Extra taxes or fees eyed to fund local transit solutions | AspenTimes.com
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Extra taxes or fees eyed to fund local transit solutions

Roaring Fork Valley residents could be paying higher sales taxes or motor vehicle registration fees by the year 2000 to raise funds to solve transportation problems.

Elected officials aim to decide by May whether to ask voters to approve a Regional Transit Authority and a funding mechanism. The preliminary plan is to seek an additional sales tax of up to 0.4 percent or an additional registration fee of $10 per vehicle.

A valleywide sales tax could raise between $4 million and $5 million annually, according to Dan Blankenship, general manager of the Roaring Fork Transit Agency. RFTA’s staff and board of directors is helping head preliminary planning efforts for the proposed transit district.

The revenues for a transit authority could be used for a variety of purposes, ranging from increased bus service and improved bus stops to railroad infrastructure, Blankenship said. Funds could be spent on a combination of bus and rail solutions.

Creation of a valleywide transportation district would assure equitable funding and not strap Aspen and Pitkin County with the financial burden of solving transit problems.

Equitable funding would also assure equitable solutions, according to Blankenship. With the “tremendous growth” projected in the mid- and downvalley areas, some action is required to avoid dire environmental consequences when it comes to transportation, he said.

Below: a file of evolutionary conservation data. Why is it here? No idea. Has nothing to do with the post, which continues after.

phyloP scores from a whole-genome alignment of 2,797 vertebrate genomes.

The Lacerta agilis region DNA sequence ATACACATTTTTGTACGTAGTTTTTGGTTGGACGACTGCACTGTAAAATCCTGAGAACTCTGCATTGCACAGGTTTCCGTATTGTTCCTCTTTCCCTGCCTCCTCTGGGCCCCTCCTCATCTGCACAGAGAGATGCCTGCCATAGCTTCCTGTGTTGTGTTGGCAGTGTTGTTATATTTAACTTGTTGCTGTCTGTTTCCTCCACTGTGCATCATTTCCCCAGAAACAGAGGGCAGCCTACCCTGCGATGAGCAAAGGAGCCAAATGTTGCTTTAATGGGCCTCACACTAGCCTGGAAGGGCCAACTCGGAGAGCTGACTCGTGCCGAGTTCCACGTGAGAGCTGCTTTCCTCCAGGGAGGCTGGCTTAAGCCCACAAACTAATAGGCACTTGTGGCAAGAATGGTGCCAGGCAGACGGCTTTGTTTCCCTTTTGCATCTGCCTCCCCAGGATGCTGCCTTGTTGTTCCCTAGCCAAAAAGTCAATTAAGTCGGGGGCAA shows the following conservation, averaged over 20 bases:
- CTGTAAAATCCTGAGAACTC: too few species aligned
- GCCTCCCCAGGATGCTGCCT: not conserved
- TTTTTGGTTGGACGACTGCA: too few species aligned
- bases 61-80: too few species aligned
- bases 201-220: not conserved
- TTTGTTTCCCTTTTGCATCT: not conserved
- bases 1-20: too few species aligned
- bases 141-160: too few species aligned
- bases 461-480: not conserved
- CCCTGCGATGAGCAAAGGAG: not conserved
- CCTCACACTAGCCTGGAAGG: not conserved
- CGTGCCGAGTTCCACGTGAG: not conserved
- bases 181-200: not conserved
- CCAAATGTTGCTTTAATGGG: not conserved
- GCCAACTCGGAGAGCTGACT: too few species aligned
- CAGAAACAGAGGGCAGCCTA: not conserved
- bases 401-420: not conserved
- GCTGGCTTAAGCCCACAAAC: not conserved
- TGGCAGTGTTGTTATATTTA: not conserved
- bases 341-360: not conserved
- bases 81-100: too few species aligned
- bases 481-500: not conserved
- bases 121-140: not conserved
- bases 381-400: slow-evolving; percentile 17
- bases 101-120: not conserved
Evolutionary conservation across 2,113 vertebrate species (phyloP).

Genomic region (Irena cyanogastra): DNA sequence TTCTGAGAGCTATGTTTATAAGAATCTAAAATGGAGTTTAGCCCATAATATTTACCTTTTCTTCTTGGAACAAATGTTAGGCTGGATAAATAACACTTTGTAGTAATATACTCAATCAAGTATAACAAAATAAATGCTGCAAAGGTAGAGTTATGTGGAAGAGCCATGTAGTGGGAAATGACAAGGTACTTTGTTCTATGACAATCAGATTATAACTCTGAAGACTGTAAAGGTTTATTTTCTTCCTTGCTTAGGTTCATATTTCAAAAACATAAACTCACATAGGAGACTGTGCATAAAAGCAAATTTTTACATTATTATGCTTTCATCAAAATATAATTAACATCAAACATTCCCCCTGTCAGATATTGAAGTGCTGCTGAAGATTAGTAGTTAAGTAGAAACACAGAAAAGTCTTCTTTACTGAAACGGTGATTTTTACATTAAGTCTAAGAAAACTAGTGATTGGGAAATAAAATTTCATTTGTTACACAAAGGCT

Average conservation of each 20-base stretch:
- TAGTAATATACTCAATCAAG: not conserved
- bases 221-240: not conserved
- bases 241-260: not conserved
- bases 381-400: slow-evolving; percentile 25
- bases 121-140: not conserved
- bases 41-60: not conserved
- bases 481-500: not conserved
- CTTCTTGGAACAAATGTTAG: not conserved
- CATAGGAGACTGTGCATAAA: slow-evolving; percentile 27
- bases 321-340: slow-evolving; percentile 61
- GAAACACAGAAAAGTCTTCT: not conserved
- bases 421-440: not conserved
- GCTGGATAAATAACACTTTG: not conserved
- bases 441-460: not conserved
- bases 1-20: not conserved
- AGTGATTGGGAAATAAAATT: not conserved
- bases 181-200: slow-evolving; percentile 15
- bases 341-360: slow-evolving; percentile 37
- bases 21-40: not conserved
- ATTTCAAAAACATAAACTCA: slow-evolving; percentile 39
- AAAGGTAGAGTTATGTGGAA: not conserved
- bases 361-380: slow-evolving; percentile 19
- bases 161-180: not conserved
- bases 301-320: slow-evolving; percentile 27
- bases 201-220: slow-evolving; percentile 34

“We have to do something. We don’t have a choice,” Blankenship. “The question is what.”

The state Legislature passed a law in 1997 which enables areas of Colorado to establish regional transportation districts. If a district was designed for the entire Roaring Fork Valley, each jurisdiction would have to ask voters if it should be created. A separate ballot question in each jurisdiction would be posed for funding – be it a sales tax or vehicle registration fee.

But it is still up in the air whether those questions will make it to the November 1999 ballot. Colin Laird of Healthy Mountain Communities, an organization helping plan the district, said elected boards and citizens’ groups will study the issue this winter.

“We’ll have a real clear idea by this spring where this is going to go,” he said.

A variety of combinations could emerge. The proposed district could encompass as few as two jurisdictions such as Aspen and Pitkin County, according to Blankenship. Or it could include jurisdictions which aren’t contiguous, such as Glenwood Springs, Basalt, Aspen and Pitkin County.

The proposed sales tax could be any amount up to four-tenths of one percent.

A potential problem is a packed ballot. Along with two potential questions about a regional transportation district, upper valley governments might have questions about solutions and funding for the entrance to Aspen transit picture.

Elected officials will assess whether too many ballot questions will harm chances for the regional transportation district’s approval, said Blankenship.


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